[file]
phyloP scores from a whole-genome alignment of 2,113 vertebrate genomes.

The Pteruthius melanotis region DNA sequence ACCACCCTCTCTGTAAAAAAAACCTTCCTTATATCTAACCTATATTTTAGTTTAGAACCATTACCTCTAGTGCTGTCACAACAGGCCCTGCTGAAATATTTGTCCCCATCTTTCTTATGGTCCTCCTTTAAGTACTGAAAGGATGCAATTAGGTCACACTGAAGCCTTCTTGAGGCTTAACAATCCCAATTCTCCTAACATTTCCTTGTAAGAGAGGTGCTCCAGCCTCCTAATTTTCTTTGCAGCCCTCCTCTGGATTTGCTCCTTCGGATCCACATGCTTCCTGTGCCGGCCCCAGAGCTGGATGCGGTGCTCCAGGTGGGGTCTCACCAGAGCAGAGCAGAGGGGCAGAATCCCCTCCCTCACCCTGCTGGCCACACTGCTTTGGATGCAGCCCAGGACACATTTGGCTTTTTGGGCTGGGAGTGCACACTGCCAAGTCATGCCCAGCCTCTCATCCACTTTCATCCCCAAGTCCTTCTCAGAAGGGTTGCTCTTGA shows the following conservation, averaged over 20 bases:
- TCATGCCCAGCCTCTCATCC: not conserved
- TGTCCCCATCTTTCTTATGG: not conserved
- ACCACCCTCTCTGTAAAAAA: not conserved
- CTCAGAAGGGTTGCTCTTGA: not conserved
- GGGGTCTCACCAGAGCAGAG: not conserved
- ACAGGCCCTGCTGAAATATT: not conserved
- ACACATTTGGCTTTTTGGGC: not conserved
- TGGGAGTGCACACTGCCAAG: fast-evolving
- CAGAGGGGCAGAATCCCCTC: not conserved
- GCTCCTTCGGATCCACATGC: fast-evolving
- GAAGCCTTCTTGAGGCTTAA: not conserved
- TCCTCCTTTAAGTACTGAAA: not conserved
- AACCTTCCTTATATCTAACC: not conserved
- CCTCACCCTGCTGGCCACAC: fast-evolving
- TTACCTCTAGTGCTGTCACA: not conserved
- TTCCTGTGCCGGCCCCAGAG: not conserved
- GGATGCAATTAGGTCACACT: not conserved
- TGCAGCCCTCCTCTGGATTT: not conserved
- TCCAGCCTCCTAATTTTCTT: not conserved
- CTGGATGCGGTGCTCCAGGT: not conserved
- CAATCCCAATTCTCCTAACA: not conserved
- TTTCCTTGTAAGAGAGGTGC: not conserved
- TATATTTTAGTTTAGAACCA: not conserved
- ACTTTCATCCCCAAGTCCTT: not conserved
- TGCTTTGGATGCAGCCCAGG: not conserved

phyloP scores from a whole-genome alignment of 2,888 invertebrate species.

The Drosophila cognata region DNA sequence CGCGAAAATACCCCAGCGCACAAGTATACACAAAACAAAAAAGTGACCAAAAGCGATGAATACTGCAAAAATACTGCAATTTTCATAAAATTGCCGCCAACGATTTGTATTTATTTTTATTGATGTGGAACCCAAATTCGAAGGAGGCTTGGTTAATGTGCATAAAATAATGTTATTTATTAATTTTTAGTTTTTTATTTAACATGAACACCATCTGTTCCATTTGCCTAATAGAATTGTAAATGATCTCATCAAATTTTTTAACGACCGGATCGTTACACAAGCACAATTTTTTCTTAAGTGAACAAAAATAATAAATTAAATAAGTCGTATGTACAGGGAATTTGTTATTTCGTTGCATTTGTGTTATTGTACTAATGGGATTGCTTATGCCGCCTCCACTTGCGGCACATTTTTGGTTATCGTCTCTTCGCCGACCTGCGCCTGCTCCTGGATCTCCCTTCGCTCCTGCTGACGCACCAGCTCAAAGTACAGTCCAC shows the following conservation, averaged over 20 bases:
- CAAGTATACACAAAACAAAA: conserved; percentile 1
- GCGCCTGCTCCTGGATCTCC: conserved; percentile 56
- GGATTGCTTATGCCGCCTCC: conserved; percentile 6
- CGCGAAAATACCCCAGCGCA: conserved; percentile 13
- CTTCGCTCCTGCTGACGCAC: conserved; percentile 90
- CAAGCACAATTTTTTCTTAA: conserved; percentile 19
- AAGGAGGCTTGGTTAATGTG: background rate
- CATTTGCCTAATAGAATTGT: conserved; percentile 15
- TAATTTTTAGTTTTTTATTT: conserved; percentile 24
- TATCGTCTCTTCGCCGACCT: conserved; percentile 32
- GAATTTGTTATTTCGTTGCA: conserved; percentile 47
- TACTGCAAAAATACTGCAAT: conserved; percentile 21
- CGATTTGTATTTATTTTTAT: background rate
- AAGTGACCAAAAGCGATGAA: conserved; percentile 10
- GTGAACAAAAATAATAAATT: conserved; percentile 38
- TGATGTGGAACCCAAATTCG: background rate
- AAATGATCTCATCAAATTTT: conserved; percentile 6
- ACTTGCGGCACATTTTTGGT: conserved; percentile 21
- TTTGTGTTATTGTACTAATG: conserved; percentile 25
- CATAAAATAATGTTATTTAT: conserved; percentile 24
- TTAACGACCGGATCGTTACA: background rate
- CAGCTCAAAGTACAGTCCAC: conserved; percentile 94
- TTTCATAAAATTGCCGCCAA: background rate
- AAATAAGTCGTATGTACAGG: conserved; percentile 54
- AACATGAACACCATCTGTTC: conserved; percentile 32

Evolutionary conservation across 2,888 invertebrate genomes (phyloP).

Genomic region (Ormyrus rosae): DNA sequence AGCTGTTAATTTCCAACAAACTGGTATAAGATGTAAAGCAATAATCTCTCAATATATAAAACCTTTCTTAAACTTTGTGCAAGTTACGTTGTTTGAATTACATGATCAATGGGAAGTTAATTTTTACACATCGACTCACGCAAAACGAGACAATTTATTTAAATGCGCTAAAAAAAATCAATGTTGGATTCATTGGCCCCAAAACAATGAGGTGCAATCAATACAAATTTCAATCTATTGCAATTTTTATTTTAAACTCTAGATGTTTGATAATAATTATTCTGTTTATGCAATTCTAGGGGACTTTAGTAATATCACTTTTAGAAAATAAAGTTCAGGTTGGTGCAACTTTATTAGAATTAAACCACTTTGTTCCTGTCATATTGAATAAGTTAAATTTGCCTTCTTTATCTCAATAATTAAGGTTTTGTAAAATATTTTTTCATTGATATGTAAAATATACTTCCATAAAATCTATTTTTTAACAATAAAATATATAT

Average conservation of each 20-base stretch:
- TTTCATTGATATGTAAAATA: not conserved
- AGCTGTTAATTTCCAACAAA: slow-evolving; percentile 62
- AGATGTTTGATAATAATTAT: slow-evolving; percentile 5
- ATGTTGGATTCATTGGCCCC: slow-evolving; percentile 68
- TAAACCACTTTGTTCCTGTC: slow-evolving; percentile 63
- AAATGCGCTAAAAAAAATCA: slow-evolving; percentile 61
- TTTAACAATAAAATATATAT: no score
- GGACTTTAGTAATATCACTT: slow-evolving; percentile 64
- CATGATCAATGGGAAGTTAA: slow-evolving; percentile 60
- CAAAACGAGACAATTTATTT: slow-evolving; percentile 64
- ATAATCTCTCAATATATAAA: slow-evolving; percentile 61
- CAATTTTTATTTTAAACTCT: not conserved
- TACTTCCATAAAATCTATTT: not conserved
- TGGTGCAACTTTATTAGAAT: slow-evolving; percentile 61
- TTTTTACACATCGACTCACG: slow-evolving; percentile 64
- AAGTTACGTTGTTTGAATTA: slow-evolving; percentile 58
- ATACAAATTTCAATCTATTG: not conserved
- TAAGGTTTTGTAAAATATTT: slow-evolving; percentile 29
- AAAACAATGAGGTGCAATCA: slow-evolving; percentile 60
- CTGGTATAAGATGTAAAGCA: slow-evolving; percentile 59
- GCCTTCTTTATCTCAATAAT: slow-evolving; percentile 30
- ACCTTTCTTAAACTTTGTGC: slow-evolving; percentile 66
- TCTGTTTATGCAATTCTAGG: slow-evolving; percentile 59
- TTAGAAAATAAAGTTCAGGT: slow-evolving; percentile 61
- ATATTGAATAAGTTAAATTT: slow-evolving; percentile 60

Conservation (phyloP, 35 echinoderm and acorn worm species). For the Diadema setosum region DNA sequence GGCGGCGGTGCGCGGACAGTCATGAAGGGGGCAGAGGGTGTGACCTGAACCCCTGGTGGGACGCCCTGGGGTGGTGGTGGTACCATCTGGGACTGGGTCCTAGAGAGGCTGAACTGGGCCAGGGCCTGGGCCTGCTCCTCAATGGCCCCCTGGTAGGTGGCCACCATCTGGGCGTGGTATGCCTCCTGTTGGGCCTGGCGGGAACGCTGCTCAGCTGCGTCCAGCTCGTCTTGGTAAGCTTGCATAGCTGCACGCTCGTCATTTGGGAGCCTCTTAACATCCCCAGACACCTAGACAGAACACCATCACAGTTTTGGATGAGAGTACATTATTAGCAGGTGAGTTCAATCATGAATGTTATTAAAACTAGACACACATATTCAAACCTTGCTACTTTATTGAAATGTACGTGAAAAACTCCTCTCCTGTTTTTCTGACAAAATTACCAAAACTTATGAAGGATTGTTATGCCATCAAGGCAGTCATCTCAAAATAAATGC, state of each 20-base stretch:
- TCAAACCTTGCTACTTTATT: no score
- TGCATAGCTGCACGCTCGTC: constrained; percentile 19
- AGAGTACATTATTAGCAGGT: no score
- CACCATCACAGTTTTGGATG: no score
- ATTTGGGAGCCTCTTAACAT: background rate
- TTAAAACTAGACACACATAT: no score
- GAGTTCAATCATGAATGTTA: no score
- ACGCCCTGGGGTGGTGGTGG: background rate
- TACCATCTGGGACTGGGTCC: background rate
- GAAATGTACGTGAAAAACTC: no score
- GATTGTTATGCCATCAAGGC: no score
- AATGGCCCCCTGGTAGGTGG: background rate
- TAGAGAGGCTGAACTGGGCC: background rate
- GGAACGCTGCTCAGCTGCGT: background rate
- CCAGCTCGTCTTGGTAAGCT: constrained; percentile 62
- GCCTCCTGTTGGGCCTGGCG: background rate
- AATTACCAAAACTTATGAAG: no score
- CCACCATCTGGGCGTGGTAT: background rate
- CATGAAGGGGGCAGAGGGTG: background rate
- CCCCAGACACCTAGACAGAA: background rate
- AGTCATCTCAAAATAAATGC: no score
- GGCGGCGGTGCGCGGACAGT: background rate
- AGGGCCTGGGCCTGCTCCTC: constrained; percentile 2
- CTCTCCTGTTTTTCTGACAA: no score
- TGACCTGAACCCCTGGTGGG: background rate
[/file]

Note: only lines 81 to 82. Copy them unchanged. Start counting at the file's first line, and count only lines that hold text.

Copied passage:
- TTAGAAAATAAAGTTCAGGT: slow-evolving; percentile 61
- ATATTGAATAAGTTAAATTT: slow-evolving; percentile 60